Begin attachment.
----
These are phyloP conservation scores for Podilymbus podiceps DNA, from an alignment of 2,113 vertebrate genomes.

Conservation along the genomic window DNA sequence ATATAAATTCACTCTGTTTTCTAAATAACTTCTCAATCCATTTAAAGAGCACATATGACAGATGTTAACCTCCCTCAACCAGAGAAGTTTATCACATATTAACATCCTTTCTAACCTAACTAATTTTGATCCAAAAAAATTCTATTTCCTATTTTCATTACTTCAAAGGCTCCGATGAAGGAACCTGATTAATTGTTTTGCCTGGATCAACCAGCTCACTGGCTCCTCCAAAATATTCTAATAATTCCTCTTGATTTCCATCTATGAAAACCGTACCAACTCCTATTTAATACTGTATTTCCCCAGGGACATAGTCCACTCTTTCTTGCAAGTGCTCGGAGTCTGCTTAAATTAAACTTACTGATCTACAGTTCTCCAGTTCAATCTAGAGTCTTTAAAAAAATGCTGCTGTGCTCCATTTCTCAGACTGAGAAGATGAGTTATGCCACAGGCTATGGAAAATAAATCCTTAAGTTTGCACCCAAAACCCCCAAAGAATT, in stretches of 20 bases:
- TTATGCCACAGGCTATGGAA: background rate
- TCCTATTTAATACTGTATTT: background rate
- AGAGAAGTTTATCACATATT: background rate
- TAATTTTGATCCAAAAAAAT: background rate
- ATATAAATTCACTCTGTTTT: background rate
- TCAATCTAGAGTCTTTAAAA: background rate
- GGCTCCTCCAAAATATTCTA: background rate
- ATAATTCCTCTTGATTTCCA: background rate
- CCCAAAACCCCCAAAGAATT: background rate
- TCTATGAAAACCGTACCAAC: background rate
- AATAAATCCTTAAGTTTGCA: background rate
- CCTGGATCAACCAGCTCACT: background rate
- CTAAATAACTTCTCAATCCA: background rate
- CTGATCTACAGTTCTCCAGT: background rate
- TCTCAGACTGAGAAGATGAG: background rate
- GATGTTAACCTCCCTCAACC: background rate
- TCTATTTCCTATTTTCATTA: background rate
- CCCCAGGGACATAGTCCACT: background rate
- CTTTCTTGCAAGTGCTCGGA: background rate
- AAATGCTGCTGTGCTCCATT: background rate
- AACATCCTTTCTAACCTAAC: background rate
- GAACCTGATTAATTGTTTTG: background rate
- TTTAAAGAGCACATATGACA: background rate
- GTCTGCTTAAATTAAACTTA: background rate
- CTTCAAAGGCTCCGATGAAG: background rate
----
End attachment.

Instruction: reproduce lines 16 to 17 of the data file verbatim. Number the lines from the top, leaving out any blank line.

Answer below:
- CTGATCTACAGTTCTCCAGT: background rate
- TCTCAGACTGAGAAGATGAG: background rate